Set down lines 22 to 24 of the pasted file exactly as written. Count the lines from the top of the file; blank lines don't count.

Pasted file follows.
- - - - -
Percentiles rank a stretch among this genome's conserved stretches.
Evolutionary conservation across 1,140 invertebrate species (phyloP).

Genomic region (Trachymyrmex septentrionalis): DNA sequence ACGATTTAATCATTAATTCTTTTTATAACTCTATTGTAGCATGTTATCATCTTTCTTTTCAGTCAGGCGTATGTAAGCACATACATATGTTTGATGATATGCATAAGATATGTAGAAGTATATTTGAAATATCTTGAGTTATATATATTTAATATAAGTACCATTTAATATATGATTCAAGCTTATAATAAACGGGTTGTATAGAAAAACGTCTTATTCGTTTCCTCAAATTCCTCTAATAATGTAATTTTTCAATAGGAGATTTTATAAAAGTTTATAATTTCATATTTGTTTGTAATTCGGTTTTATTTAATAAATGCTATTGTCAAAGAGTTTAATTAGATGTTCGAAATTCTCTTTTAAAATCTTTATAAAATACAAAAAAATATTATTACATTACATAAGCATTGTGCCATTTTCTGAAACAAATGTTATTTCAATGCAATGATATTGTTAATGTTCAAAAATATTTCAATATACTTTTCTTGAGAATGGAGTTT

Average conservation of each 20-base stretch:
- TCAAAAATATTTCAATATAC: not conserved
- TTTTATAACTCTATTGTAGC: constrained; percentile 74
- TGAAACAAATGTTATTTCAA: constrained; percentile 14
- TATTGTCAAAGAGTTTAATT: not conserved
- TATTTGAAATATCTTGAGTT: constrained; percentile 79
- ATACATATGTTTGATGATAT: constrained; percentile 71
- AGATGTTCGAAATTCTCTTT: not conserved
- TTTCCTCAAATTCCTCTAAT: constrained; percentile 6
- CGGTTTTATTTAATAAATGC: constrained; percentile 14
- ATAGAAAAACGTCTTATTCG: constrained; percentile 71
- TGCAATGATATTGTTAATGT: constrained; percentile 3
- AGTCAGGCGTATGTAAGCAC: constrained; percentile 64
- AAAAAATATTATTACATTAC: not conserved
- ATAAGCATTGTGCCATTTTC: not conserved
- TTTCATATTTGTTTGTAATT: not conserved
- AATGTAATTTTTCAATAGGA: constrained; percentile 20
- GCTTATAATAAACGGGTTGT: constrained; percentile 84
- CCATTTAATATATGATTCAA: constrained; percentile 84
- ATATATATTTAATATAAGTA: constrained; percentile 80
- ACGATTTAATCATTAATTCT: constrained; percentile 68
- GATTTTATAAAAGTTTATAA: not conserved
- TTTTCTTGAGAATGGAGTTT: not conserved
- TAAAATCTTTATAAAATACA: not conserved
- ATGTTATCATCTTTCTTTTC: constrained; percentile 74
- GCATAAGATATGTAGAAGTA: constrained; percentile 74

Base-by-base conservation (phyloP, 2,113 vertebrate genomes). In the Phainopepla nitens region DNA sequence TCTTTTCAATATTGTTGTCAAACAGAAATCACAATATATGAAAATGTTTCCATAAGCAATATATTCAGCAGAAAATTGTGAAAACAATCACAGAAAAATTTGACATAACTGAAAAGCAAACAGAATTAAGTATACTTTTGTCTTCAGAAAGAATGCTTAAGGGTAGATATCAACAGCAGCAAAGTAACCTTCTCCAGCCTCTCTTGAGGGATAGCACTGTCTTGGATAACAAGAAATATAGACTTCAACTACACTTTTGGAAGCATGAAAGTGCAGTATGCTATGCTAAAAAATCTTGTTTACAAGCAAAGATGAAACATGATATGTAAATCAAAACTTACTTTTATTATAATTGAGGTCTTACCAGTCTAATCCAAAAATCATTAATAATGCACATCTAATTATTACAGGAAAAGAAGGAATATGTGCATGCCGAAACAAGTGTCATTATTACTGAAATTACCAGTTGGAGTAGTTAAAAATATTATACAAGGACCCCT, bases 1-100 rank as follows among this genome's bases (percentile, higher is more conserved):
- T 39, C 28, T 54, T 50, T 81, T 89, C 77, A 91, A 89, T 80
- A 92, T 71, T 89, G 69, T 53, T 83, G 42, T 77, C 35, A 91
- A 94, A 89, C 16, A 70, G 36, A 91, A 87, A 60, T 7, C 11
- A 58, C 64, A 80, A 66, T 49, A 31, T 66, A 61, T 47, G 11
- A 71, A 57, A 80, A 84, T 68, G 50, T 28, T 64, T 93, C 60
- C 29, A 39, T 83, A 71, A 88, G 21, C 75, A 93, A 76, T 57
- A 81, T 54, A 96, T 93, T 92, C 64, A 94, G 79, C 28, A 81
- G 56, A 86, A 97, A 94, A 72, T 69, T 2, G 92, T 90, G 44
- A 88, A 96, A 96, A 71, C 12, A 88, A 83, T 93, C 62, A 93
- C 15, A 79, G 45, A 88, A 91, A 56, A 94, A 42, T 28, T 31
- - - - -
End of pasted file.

- CCATTTAATATATGATTCAA: constrained; percentile 84
- ATATATATTTAATATAAGTA: constrained; percentile 80
- ACGATTTAATCATTAATTCT: constrained; percentile 68